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Recognizing the Non-religiousReimagining the Secular$
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Lois Lee

Print publication date: 2015

Print ISBN-13: 9780198736844

Published to Oxford Scholarship Online: September 2015

DOI: 10.1093/acprof:oso/9780198736844.001.0001

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Disaffiliation and Misaffiliation

Disaffiliation and Misaffiliation

Identifying Non-Religion in Public Life

Chapter:
(p.131) 6 Disaffiliation and Misaffiliation
Source:
Recognizing the Non-religious
Author(s):

Lois Lee

Publisher:
Oxford University Press
DOI:10.1093/acprof:oso/9780198736844.003.0007

This chapter is a case study of self-classification, looking at representations of the self as ‘atheist’, ‘non-religious’, and ‘secular’, and the work that these representations do. It points to ways in which people in so-called secular societies are required to conceive of themselves in non-religious terms, that is, in relation to the religious people and cultures also present in these societies. It problematizes the idea of ‘secularity’ as a way to capture these empirical realities, demonstrating how the idea of the insubstantial secular is instead inscribed in self-understandings and social relations through the use of negative or inverted identities—‘atheist’, ‘not religious’, and ‘indifferent to religion’. Despite taking these forms, though, apparently negative identities express much richer and discrete commitments and therefore compete with more explicitly positive identities such as ‘humanism’.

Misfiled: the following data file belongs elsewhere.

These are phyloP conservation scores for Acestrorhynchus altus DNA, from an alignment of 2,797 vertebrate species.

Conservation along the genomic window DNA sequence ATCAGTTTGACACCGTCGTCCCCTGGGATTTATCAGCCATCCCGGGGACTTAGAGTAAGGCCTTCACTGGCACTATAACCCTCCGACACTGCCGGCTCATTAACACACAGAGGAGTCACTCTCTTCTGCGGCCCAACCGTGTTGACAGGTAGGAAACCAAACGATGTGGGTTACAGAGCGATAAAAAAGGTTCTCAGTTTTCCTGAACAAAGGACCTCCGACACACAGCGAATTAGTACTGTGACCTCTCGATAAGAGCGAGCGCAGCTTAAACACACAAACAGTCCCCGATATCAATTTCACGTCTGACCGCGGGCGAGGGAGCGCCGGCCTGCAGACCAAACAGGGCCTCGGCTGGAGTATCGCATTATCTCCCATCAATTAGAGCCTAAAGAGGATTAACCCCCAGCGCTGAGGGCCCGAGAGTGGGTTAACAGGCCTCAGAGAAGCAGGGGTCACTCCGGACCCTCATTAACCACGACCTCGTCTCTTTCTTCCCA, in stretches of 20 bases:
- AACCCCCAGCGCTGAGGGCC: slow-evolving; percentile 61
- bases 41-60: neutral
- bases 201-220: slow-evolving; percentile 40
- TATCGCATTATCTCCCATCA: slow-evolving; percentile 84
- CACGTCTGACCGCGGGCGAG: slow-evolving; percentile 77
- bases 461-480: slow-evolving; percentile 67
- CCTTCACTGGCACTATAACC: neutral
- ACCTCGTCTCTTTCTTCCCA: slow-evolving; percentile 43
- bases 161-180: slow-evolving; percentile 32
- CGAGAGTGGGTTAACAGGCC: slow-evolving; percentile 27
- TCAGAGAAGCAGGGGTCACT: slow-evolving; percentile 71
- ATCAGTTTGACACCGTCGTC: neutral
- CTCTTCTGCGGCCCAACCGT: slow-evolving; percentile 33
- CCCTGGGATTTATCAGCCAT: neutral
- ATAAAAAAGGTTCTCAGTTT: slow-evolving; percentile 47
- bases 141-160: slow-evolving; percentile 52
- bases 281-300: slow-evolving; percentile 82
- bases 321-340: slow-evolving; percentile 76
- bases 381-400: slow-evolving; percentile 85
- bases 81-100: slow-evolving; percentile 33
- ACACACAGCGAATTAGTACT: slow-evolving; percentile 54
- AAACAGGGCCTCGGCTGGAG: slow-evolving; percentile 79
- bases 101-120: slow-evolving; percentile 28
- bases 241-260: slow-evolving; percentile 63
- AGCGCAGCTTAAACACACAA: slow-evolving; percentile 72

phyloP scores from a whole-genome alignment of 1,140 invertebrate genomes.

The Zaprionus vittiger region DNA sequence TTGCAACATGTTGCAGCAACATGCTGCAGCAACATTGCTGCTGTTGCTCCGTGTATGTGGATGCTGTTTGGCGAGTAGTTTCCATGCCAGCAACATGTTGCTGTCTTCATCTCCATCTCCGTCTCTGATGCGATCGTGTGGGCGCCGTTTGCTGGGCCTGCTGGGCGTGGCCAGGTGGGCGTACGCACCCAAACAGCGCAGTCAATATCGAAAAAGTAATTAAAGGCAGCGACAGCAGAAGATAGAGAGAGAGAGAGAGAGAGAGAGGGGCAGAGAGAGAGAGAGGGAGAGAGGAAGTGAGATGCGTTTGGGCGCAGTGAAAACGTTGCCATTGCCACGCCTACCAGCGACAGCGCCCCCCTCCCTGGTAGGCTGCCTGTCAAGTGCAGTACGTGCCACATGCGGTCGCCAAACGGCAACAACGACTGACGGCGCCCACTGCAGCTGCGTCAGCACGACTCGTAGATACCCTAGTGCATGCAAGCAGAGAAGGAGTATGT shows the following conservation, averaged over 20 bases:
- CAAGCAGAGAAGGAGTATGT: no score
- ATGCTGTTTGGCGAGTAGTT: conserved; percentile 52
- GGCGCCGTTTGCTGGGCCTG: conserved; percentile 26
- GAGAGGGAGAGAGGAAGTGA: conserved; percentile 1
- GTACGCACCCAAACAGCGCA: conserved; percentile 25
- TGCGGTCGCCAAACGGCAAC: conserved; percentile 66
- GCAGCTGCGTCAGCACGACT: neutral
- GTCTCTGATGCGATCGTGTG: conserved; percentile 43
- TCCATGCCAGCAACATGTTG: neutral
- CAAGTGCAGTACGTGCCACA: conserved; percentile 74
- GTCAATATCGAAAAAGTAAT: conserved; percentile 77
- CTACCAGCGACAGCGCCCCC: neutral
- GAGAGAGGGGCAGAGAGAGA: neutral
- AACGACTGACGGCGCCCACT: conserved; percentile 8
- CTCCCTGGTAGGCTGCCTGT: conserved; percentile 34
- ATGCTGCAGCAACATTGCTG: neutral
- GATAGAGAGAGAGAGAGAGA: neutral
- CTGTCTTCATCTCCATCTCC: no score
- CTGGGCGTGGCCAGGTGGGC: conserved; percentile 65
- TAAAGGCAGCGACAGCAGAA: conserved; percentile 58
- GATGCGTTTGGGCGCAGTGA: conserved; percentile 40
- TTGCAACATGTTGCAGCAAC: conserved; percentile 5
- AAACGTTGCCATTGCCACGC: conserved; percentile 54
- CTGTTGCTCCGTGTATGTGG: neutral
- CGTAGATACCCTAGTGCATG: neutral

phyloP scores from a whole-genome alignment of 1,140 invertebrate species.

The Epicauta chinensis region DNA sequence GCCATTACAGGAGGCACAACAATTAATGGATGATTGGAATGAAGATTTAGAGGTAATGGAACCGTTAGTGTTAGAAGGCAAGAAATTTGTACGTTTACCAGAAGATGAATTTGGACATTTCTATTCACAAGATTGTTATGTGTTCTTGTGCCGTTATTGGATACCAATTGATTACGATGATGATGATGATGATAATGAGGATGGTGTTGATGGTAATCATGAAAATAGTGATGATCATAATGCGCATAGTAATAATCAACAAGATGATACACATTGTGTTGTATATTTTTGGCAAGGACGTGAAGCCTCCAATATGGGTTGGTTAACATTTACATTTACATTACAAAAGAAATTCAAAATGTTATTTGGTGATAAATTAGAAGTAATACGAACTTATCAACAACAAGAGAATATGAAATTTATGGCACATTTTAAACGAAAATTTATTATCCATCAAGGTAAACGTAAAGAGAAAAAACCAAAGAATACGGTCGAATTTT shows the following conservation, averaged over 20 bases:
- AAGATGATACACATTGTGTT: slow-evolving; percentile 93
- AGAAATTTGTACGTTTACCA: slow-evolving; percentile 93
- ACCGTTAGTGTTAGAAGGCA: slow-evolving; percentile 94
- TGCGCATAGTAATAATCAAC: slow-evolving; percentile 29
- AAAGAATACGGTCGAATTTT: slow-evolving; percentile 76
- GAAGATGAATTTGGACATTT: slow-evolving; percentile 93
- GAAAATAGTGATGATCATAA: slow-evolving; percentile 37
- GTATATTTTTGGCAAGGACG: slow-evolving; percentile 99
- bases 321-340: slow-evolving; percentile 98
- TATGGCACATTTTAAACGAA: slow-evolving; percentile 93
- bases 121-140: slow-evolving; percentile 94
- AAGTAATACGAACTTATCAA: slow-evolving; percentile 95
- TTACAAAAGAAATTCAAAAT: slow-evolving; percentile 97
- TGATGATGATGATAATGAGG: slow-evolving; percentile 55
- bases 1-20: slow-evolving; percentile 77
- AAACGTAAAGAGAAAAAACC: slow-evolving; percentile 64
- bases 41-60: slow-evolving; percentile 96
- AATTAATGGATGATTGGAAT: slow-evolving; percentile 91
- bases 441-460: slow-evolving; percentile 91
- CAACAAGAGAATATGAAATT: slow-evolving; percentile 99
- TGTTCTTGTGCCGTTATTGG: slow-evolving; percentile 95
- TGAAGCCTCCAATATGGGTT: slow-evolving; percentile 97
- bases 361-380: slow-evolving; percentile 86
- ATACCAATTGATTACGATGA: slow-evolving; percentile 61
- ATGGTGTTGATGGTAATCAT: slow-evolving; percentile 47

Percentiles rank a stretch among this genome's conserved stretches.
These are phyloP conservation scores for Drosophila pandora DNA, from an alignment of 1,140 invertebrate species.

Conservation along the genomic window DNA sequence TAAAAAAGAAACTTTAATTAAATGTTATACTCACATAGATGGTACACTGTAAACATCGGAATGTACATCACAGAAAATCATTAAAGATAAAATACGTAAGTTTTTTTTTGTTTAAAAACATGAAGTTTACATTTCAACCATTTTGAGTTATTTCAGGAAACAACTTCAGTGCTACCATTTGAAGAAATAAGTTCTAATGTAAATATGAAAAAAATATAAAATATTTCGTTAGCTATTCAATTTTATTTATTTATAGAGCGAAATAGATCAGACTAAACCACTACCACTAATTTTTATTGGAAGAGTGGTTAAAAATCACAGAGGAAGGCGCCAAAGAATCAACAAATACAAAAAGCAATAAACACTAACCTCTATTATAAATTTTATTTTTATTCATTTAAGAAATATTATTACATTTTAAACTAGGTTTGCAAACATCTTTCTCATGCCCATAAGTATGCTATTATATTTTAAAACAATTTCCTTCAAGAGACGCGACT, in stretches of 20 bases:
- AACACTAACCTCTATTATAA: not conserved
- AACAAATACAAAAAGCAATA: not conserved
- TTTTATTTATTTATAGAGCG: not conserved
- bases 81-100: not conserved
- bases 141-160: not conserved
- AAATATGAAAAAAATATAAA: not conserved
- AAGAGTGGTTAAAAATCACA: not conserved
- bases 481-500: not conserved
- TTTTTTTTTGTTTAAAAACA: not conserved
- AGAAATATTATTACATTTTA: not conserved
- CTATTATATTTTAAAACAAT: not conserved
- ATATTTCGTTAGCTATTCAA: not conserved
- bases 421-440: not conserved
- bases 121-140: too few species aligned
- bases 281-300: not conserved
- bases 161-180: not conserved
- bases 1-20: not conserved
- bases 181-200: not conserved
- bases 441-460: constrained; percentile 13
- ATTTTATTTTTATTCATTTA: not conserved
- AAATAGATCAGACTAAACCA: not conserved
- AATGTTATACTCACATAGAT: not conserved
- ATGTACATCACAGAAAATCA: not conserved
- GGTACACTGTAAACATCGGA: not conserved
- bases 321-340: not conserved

Keywords:   religious identification, non-religious identification, atheist, not religious, indifferent to religion, humanism, secularity, surveys, public non-religion, negative identities

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